Shortness of breath, wheezing, coughing — sounds like COVID-19 symptoms, right?
Chronic bronchitis, liver disease, jaundice, recurring chest colds and pneumonia, decreased exercise tolerance, year-round “allergies”, swelling of the abdomen.
These are the signs and symptoms experienced by approximately 1 in 5,000 Canadians who suffer with Alpha-1 Antitrypsin Deficiency (AATD) and millions more world-wide. But you’ve never heard of Alpha-1, have you? Don’t feel bad. To my surprise, I found out that many physicians have never heard of the disease either.
“Doctors sometimes mis-diagnose the symptoms of an Alpha-1 patient for asthma or smoking related diseases such as Chronic Obstructive Pulmonary Disease (COPD),” says Angela Diano, Executive Director of Alpha-1 Canada.
Alpha-1 is a rare blood disorder, so of course like other rare diseases it doesn’t get the exposure, treatment and awareness of a world-wide pandemic. That doesn’t make it any less important or pressing.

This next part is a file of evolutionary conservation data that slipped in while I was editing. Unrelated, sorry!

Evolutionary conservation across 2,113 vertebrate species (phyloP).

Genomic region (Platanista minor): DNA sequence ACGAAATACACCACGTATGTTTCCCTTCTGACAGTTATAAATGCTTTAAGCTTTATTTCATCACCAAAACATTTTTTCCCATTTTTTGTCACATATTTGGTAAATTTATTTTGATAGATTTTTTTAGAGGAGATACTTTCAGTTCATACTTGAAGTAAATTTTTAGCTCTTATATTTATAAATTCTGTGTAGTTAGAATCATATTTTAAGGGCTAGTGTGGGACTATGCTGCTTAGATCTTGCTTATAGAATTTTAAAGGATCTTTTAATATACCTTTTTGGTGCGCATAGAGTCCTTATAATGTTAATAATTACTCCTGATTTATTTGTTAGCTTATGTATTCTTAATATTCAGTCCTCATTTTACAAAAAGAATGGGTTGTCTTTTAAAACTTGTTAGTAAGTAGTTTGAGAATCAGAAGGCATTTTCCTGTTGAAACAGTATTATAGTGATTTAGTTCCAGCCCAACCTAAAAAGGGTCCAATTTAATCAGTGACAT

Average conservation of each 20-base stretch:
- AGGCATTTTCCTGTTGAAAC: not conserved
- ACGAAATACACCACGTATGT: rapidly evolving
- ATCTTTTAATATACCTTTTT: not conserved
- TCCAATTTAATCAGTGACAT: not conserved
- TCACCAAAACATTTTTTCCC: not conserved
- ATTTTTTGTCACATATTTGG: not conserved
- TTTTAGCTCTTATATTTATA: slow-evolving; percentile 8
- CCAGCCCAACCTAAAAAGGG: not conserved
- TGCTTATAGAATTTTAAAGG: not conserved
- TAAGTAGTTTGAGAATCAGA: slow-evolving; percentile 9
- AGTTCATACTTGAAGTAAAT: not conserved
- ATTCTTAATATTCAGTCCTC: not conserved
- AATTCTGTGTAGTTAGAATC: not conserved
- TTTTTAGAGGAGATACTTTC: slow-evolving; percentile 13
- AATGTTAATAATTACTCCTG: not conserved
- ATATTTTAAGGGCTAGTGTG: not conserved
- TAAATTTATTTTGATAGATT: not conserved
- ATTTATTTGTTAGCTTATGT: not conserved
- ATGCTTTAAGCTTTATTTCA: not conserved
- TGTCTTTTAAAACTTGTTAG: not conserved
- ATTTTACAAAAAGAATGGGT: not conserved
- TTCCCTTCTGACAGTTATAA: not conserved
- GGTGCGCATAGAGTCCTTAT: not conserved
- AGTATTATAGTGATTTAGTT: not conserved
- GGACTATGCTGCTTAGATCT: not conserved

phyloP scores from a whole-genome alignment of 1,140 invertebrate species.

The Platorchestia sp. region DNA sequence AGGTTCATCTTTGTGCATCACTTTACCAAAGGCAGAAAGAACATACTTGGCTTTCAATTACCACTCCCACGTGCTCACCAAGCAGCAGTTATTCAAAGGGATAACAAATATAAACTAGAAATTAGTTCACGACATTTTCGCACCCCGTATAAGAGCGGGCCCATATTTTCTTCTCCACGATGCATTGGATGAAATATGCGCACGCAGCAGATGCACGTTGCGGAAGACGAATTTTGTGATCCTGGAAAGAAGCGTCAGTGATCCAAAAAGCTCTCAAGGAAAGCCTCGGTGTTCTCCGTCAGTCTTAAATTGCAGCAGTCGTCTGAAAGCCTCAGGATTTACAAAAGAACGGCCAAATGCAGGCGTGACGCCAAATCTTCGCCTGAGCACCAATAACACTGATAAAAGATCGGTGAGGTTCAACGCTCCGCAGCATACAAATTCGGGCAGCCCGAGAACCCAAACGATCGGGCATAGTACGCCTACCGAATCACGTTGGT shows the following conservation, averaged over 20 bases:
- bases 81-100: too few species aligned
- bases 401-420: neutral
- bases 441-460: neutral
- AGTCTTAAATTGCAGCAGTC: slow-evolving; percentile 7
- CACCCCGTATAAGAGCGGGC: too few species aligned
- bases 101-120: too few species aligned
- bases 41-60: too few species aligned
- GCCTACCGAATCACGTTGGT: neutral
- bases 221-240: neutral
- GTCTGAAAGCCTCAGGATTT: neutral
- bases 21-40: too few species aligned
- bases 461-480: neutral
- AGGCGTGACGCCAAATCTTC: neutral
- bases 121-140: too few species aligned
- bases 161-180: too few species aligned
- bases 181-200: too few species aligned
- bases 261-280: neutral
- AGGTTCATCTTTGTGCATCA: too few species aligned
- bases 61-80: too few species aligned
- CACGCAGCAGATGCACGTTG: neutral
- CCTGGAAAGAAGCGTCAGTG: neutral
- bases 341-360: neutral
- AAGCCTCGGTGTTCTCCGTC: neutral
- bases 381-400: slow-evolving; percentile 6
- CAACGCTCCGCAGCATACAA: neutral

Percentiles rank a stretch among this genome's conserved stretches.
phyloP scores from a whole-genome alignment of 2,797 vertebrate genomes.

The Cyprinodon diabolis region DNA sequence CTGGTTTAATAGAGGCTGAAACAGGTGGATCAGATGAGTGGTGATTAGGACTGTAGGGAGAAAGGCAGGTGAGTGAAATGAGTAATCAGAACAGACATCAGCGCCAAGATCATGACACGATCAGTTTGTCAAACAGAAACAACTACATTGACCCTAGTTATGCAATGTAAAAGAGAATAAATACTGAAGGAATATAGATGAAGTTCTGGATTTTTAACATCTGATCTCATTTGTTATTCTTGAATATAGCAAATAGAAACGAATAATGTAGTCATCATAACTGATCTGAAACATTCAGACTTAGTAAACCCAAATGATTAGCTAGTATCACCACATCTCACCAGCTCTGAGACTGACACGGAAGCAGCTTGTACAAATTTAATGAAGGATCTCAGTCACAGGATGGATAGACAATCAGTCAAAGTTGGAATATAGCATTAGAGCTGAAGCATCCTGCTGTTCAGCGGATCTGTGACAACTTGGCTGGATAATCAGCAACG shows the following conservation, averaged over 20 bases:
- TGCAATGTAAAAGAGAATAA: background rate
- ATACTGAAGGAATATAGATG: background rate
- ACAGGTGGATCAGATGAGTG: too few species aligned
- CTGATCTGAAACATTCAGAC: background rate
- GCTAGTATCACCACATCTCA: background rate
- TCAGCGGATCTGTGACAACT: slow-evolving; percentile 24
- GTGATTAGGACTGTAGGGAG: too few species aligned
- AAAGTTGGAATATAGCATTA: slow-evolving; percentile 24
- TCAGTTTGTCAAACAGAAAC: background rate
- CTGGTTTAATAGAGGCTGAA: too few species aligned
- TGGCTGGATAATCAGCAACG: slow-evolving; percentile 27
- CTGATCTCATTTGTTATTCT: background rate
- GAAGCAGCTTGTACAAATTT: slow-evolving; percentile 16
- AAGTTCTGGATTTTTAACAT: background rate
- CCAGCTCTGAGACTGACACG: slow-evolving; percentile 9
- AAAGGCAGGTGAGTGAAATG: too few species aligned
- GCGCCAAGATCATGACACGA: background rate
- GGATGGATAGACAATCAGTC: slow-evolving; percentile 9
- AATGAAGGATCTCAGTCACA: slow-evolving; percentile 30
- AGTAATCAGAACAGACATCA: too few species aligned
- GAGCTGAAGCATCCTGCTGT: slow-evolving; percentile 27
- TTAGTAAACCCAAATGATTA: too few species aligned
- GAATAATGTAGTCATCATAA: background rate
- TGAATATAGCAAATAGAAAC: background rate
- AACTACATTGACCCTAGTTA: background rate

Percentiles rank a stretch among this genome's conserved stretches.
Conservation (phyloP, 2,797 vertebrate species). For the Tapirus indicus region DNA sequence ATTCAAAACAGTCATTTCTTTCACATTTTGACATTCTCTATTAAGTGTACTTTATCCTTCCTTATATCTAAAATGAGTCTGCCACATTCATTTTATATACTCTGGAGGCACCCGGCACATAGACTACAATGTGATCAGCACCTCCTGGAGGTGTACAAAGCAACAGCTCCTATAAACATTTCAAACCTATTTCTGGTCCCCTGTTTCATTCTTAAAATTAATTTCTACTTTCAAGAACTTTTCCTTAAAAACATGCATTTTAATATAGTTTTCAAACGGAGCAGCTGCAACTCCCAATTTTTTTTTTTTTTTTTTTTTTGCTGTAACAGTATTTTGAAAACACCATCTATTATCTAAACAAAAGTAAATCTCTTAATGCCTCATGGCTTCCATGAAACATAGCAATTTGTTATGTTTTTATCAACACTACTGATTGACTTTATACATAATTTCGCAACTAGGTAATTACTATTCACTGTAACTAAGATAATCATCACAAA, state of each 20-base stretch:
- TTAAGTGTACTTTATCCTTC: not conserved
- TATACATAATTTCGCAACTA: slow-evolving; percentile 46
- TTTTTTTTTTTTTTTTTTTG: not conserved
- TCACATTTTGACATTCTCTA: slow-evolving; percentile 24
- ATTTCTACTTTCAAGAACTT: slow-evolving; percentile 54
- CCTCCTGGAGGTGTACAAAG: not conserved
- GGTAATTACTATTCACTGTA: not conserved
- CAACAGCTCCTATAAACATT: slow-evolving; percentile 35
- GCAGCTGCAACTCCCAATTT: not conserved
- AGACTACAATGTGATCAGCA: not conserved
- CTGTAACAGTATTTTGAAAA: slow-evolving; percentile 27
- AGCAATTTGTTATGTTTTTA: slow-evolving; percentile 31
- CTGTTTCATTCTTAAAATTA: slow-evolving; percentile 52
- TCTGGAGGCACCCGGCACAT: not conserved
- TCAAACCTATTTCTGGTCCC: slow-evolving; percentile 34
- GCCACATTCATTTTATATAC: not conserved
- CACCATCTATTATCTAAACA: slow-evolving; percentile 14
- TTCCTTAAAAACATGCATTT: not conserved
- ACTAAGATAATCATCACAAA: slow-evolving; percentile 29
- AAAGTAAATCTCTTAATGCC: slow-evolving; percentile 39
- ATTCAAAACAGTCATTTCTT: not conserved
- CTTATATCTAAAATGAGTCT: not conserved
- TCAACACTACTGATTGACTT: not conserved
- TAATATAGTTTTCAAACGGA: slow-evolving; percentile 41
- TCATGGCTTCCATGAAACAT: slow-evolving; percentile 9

There are many rare diseases that receive ongoing attention, as well as accessible, equitable treatment. This is not so when it comes to Alpha-1.
There is currently no cure for patients with the rare blood disorder that creates a deficiency in the liver’s ability to produce a lung-protecting protein called Alpha-1 Antitrypsin . There is, however, a single treatment called Alpha-1 Antitrypsin Augmentation Therapy (weekly intravenous plasma infusion) that slows the process of irreversable lung decline. Good news, right?
For the ‘lucky’ few Canadian Alpha-1 patients, like 60-year-old Lynn Kent whose lungs currently function at 69 percent capacity, access to treatment keeps her lungs function from declining more than they already have.
“Even as much as I am a very active person who skis, bikes, hikes, walks and everything, I have found over the years that it is becoming more difficult doing some of those things. I have to realize that my lungs can only…